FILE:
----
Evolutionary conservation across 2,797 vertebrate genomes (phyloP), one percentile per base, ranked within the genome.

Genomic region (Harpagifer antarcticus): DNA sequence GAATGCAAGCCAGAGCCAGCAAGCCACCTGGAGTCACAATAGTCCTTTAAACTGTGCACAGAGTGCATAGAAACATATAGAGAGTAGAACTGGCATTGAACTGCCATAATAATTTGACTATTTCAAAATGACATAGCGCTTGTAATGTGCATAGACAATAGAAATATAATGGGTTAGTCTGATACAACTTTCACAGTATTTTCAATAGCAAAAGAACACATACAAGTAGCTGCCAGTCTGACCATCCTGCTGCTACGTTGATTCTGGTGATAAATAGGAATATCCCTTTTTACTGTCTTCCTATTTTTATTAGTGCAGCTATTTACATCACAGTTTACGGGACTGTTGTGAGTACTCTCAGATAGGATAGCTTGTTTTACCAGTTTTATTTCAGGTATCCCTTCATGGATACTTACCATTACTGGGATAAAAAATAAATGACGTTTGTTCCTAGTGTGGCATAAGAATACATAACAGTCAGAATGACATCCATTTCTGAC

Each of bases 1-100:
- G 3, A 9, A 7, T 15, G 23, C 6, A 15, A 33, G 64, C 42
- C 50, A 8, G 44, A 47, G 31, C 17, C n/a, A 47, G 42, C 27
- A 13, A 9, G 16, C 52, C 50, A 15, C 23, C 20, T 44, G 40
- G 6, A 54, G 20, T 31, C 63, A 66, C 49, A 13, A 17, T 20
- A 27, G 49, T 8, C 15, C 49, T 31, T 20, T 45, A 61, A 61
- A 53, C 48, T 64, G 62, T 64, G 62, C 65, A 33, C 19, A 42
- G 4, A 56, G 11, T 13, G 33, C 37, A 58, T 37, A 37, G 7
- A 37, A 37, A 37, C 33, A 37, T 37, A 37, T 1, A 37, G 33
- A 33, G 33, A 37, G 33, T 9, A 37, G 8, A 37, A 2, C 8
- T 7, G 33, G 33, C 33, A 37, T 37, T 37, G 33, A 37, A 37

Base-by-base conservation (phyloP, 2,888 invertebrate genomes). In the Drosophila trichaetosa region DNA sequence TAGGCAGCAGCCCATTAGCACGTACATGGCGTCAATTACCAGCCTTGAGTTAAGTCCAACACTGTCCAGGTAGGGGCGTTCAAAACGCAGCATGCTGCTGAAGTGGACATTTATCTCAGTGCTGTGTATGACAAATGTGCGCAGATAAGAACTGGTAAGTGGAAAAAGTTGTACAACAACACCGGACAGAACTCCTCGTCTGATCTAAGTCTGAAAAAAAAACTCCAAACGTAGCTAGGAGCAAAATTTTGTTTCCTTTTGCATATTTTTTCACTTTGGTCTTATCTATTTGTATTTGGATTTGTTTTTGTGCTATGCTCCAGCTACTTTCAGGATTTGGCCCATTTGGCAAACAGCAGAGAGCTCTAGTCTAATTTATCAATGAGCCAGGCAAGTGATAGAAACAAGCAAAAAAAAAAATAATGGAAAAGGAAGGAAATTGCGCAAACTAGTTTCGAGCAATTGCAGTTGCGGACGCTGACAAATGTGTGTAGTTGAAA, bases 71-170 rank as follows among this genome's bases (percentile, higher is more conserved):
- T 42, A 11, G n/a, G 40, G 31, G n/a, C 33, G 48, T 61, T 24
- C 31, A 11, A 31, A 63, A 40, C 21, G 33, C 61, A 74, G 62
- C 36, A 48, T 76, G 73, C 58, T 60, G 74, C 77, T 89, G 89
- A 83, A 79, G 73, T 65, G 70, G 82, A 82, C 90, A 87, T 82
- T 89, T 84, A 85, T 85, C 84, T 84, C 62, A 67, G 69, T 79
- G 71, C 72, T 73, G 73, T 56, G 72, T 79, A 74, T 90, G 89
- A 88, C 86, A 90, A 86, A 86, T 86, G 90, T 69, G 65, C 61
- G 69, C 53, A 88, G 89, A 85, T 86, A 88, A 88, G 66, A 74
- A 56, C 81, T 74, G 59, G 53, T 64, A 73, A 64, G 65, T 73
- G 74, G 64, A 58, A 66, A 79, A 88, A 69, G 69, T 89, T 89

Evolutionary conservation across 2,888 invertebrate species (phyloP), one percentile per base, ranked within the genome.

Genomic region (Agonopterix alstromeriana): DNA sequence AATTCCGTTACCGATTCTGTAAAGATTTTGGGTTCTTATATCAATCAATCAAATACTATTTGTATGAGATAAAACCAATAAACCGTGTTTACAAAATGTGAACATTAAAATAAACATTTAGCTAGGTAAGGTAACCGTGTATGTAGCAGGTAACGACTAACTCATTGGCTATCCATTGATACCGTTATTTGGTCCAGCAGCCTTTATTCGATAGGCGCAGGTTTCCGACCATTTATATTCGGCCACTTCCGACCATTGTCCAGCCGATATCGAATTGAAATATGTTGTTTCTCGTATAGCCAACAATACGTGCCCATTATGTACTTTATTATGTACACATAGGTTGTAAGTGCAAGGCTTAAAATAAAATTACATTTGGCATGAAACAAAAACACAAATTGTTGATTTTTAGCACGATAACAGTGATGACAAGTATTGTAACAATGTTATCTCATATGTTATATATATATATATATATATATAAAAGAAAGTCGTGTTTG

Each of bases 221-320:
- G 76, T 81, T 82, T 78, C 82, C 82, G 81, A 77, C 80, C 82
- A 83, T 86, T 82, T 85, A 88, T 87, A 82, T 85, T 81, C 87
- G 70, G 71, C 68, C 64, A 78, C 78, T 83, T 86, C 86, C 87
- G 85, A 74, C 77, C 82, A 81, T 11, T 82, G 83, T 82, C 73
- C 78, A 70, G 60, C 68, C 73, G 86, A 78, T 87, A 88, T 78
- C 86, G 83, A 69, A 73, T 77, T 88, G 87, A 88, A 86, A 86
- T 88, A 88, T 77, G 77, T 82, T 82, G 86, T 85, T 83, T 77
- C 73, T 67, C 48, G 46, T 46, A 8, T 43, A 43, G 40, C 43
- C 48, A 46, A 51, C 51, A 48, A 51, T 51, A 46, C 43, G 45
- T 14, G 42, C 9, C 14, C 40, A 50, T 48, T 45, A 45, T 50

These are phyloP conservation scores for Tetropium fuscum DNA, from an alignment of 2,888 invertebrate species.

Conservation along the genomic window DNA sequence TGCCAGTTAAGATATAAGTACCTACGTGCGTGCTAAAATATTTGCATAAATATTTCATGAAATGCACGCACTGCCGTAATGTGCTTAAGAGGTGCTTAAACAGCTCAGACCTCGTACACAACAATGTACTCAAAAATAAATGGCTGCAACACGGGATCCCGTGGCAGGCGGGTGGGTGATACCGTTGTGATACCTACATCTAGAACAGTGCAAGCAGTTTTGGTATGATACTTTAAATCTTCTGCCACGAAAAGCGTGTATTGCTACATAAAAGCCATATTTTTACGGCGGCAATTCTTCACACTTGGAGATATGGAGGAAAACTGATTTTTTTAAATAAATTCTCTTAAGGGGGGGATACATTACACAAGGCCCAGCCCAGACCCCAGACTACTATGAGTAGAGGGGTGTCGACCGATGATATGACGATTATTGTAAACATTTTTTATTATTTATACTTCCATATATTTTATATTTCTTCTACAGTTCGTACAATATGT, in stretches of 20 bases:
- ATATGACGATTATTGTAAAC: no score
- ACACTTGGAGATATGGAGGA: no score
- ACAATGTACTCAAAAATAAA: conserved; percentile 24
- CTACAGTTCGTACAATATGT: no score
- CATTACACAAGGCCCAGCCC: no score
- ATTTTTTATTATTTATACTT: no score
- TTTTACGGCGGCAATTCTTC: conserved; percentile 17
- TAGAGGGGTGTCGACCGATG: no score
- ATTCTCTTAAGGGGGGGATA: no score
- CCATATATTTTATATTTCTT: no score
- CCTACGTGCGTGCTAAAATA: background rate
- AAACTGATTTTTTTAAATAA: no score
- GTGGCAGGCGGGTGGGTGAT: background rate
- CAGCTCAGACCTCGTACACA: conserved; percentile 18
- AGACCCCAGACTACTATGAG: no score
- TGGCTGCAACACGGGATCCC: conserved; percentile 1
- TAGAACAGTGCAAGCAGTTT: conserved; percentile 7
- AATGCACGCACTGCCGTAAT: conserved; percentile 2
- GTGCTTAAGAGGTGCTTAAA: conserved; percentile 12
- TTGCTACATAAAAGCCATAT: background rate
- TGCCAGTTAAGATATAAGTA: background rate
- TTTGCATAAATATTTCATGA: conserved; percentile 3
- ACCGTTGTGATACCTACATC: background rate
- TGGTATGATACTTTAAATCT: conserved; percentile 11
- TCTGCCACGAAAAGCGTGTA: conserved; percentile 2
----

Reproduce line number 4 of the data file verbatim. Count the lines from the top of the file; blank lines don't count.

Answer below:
- G 3, A 9, A 7, T 15, G 23, C 6, A 15, A 33, G 64, C 42